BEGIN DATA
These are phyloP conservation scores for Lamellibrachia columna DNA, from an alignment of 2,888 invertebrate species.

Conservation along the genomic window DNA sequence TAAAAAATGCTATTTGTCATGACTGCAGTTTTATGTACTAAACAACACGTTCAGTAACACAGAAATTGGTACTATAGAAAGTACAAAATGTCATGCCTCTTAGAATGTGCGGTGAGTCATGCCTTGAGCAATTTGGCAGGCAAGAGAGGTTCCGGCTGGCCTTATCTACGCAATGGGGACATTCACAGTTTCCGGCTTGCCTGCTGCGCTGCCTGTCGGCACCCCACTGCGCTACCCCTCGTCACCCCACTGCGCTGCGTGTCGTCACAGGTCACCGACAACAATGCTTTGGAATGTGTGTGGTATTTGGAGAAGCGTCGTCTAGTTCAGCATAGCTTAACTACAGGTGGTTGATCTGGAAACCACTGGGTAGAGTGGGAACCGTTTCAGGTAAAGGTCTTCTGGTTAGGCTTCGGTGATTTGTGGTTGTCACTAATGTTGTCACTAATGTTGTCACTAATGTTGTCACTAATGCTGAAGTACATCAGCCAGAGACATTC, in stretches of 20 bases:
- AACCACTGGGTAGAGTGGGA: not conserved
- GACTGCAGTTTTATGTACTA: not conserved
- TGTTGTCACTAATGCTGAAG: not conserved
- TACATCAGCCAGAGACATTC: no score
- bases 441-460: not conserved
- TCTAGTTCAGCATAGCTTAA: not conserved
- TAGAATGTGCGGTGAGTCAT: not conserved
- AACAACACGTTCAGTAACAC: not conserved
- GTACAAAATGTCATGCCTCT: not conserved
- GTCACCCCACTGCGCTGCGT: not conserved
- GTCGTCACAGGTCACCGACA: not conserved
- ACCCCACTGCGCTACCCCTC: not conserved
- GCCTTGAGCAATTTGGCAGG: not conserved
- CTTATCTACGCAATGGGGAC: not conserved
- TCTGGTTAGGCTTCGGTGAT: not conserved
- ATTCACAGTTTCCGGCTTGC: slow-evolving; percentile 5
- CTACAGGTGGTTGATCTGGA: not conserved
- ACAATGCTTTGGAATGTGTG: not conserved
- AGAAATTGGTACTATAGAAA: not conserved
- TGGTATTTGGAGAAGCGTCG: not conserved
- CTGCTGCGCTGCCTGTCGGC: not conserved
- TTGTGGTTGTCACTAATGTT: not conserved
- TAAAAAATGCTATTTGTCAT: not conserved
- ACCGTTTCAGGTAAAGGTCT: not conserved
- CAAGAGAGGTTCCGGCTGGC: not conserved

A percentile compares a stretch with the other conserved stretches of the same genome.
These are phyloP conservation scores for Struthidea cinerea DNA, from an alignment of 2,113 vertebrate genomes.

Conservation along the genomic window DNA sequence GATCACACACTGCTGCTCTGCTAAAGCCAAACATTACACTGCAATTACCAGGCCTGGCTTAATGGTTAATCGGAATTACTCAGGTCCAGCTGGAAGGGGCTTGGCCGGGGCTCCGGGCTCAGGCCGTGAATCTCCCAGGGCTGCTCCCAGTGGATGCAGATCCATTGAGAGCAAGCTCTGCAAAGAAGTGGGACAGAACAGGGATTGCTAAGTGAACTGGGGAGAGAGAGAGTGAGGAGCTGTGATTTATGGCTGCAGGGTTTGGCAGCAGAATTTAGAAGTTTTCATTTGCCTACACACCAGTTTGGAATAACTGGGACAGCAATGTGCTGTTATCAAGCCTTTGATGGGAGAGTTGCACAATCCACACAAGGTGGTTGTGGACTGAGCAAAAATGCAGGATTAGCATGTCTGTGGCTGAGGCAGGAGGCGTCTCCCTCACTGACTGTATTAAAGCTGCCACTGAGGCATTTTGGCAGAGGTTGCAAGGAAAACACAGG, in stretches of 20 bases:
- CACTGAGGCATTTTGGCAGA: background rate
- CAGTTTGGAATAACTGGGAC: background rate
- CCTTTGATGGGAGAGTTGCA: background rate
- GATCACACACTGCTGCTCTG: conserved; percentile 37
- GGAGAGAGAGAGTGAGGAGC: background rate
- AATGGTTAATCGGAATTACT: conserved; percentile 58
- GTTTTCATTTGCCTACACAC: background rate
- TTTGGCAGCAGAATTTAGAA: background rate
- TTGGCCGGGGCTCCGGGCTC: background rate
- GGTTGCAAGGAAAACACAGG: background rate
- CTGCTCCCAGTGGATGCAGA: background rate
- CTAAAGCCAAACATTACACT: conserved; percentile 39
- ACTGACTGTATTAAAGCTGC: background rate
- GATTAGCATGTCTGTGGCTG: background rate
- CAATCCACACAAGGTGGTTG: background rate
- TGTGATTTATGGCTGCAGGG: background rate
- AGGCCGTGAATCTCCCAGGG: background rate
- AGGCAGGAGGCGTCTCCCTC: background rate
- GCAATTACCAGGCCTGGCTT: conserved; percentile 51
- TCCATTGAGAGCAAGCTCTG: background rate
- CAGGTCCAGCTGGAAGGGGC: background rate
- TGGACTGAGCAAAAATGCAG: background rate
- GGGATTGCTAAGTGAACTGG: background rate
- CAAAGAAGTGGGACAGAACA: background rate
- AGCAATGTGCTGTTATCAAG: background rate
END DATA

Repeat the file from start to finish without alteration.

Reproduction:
These are phyloP conservation scores for Lamellibrachia columna DNA, from an alignment of 2,888 invertebrate species.

Conservation along the genomic window DNA sequence TAAAAAATGCTATTTGTCATGACTGCAGTTTTATGTACTAAACAACACGTTCAGTAACACAGAAATTGGTACTATAGAAAGTACAAAATGTCATGCCTCTTAGAATGTGCGGTGAGTCATGCCTTGAGCAATTTGGCAGGCAAGAGAGGTTCCGGCTGGCCTTATCTACGCAATGGGGACATTCACAGTTTCCGGCTTGCCTGCTGCGCTGCCTGTCGGCACCCCACTGCGCTACCCCTCGTCACCCCACTGCGCTGCGTGTCGTCACAGGTCACCGACAACAATGCTTTGGAATGTGTGTGGTATTTGGAGAAGCGTCGTCTAGTTCAGCATAGCTTAACTACAGGTGGTTGATCTGGAAACCACTGGGTAGAGTGGGAACCGTTTCAGGTAAAGGTCTTCTGGTTAGGCTTCGGTGATTTGTGGTTGTCACTAATGTTGTCACTAATGTTGTCACTAATGTTGTCACTAATGCTGAAGTACATCAGCCAGAGACATTC, in stretches of 20 bases:
- AACCACTGGGTAGAGTGGGA: not conserved
- GACTGCAGTTTTATGTACTA: not conserved
- TGTTGTCACTAATGCTGAAG: not conserved
- TACATCAGCCAGAGACATTC: no score
- bases 441-460: not conserved
- TCTAGTTCAGCATAGCTTAA: not conserved
- TAGAATGTGCGGTGAGTCAT: not conserved
- AACAACACGTTCAGTAACAC: not conserved
- GTACAAAATGTCATGCCTCT: not conserved
- GTCACCCCACTGCGCTGCGT: not conserved
- GTCGTCACAGGTCACCGACA: not conserved
- ACCCCACTGCGCTACCCCTC: not conserved
- GCCTTGAGCAATTTGGCAGG: not conserved
- CTTATCTACGCAATGGGGAC: not conserved
- TCTGGTTAGGCTTCGGTGAT: not conserved
- ATTCACAGTTTCCGGCTTGC: slow-evolving; percentile 5
- CTACAGGTGGTTGATCTGGA: not conserved
- ACAATGCTTTGGAATGTGTG: not conserved
- AGAAATTGGTACTATAGAAA: not conserved
- TGGTATTTGGAGAAGCGTCG: not conserved
- CTGCTGCGCTGCCTGTCGGC: not conserved
- TTGTGGTTGTCACTAATGTT: not conserved
- TAAAAAATGCTATTTGTCAT: not conserved
- ACCGTTTCAGGTAAAGGTCT: not conserved
- CAAGAGAGGTTCCGGCTGGC: not conserved

A percentile compares a stretch with the other conserved stretches of the same genome.
These are phyloP conservation scores for Struthidea cinerea DNA, from an alignment of 2,113 vertebrate genomes.

Conservation along the genomic window DNA sequence GATCACACACTGCTGCTCTGCTAAAGCCAAACATTACACTGCAATTACCAGGCCTGGCTTAATGGTTAATCGGAATTACTCAGGTCCAGCTGGAAGGGGCTTGGCCGGGGCTCCGGGCTCAGGCCGTGAATCTCCCAGGGCTGCTCCCAGTGGATGCAGATCCATTGAGAGCAAGCTCTGCAAAGAAGTGGGACAGAACAGGGATTGCTAAGTGAACTGGGGAGAGAGAGAGTGAGGAGCTGTGATTTATGGCTGCAGGGTTTGGCAGCAGAATTTAGAAGTTTTCATTTGCCTACACACCAGTTTGGAATAACTGGGACAGCAATGTGCTGTTATCAAGCCTTTGATGGGAGAGTTGCACAATCCACACAAGGTGGTTGTGGACTGAGCAAAAATGCAGGATTAGCATGTCTGTGGCTGAGGCAGGAGGCGTCTCCCTCACTGACTGTATTAAAGCTGCCACTGAGGCATTTTGGCAGAGGTTGCAAGGAAAACACAGG, in stretches of 20 bases:
- CACTGAGGCATTTTGGCAGA: background rate
- CAGTTTGGAATAACTGGGAC: background rate
- CCTTTGATGGGAGAGTTGCA: background rate
- GATCACACACTGCTGCTCTG: conserved; percentile 37
- GGAGAGAGAGAGTGAGGAGC: background rate
- AATGGTTAATCGGAATTACT: conserved; percentile 58
- GTTTTCATTTGCCTACACAC: background rate
- TTTGGCAGCAGAATTTAGAA: background rate
- TTGGCCGGGGCTCCGGGCTC: background rate
- GGTTGCAAGGAAAACACAGG: background rate
- CTGCTCCCAGTGGATGCAGA: background rate
- CTAAAGCCAAACATTACACT: conserved; percentile 39
- ACTGACTGTATTAAAGCTGC: background rate
- GATTAGCATGTCTGTGGCTG: background rate
- CAATCCACACAAGGTGGTTG: background rate
- TGTGATTTATGGCTGCAGGG: background rate
- AGGCCGTGAATCTCCCAGGG: background rate
- AGGCAGGAGGCGTCTCCCTC: background rate
- GCAATTACCAGGCCTGGCTT: conserved; percentile 51
- TCCATTGAGAGCAAGCTCTG: background rate
- CAGGTCCAGCTGGAAGGGGC: background rate
- TGGACTGAGCAAAAATGCAG: background rate
- GGGATTGCTAAGTGAACTGG: background rate
- CAAAGAAGTGGGACAGAACA: background rate
- AGCAATGTGCTGTTATCAAG: background rate